Kitten Cove Christmas, Book #3

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Dash of Bryce

Dash of Bryce

Can a Holiday Fling Become the Real Thing?

A practiced pessimist meets her match in this fun holiday romance from a USA TODAY Bestseller: Bryce Beckett. With his killer abs and bulging bank account, the guy is surely out of my league, especially for anything permanent.

But that's fine by me. Maybe I don't want anything permanent. Maybe all I want is to forget what happened the last time I dared to think of forever.

These days, I'm a realist. I know what I am, and I know what I'm not. Sure, I'm cute, I suppose, but I'm hardly the kind of beauty that a guy like him would go ga-ga for.

Plus, sometimes, my mouth has a mind of its own. This, I knew. What I didn't know was that my heart could be equally traitorous, because one thing's becoming scarily clear. In spite of my best intentions, I might be falling for Bryce just a little.

Or maybe a lot.

But could a guy like Bryce ever fall for me?

***This sweet and occasionally spicy romantic comedy is new for 2022 and includes a guaranteed happily-ever-after!

Sneak Peek

Businessman, my ass.

The guy standing on his front porch – correction, my front porch – looked more like an overgrown frat boy than an entrepreneur.

His hair was thick and brown. His legs were long and lean. His arms were tanned and muscular, like he spent his weekdays doing pushups at the beach.

Idiot. Didn't he know it was almost December? And snowing?

Apparently not, because even though the mid-morning temperature was well below freezing, he wore strategically ripped jeans and a thin Central Michigan T-shirt – burgundy with faded gold letters.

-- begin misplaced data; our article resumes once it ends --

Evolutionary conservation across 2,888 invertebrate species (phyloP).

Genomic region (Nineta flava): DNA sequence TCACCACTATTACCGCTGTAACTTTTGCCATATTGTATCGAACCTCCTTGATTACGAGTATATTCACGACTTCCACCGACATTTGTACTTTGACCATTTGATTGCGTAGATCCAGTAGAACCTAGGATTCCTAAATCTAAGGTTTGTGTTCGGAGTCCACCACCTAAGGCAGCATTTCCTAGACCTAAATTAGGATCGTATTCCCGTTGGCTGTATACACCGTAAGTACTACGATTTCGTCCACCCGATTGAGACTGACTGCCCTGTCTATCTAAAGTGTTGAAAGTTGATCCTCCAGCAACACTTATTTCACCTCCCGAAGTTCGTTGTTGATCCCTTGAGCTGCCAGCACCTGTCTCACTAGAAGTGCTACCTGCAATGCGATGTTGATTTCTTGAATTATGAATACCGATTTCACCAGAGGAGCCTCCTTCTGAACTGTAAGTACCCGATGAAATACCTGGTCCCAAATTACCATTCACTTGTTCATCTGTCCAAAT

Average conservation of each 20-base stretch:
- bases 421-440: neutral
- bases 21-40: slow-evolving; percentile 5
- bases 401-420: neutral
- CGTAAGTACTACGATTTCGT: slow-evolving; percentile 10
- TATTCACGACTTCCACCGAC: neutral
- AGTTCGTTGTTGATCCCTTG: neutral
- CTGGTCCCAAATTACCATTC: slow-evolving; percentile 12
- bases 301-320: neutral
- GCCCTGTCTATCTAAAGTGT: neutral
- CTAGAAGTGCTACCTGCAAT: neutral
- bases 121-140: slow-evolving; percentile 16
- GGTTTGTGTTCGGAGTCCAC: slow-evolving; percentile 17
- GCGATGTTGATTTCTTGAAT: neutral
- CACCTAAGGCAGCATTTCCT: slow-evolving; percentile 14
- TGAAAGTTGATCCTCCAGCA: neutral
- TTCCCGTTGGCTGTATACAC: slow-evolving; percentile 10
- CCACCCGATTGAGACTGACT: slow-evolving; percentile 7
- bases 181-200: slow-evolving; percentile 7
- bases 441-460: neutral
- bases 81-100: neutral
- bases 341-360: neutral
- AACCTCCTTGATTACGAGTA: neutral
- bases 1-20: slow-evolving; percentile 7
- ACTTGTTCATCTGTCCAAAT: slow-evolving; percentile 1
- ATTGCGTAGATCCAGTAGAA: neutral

When he lifted his arms in a long, leisurely stretch, the shirt hiked up several inches above his jeans, giving me a shameless glimpse of the finest six-pack I'd ever seen.


So the guy was an idiot and a show-off.

Adding insult to injury, the interior of my coffee truck now felt annoying warm in spite of the freezing weather. Stupid abs.

As I stared across the distance, I felt my brow wrinkle in concern. With abs like that, he probably got a lot of action. If his libido matched his appearance, he'd be bedding a different girl every night.


True, I didn't really know the guy. And normally I wouldn't care what he did in his free time. But thanks to that short-term rental contract, he'd be porking those girls in my bed – unless, of course, he was sleeping in my sister's room.

In front of me, a different guy, this one older and huskier, shifted with obvious impatience and grumbled something too low for me to make out.

Taking the hint, I murmured an apology and picked up the pace. I'd been in the middle of making the guy's candy cane mocha when the younger guy had emerged from the front door of the cute little bungalow that I owned with my sister.

The renter was still on the porch, looking oblivious to the cold as he bent down to tie up the laces of his classic red sneakers. If he had any sense at all, he would've tied them earlier, before walking out the front door.

I frowned. If he tripped over the laces and fell down my porch, would I be liable?


My stomach twisted with new worry. Did my insurance cover such a thing?

Probably not.


I kept one eye on the renter and another on my work while I reached for the whipped cream dispenser and positioned it over the mocha. Almost done.

But just as I pressed the nozzle, the customer gave a loud huff. When I glanced in his direction, he practically growled, "You wanna say that again?"

Huh? Say what again? I paused in mid-squirt. "Excuse me?"

Outside my concession window, the guy looked seriously miffed. "You called me a pig."

I felt the blood drain from my face. Had I truly said that pig thing out loud?

To a customer?

Jumpin' Jimminy Christmas.

When I replied with only a horrified swallow, the guy's chin jutted outward. "So…you got the guts to say it again?"

Me and my stupid mouth.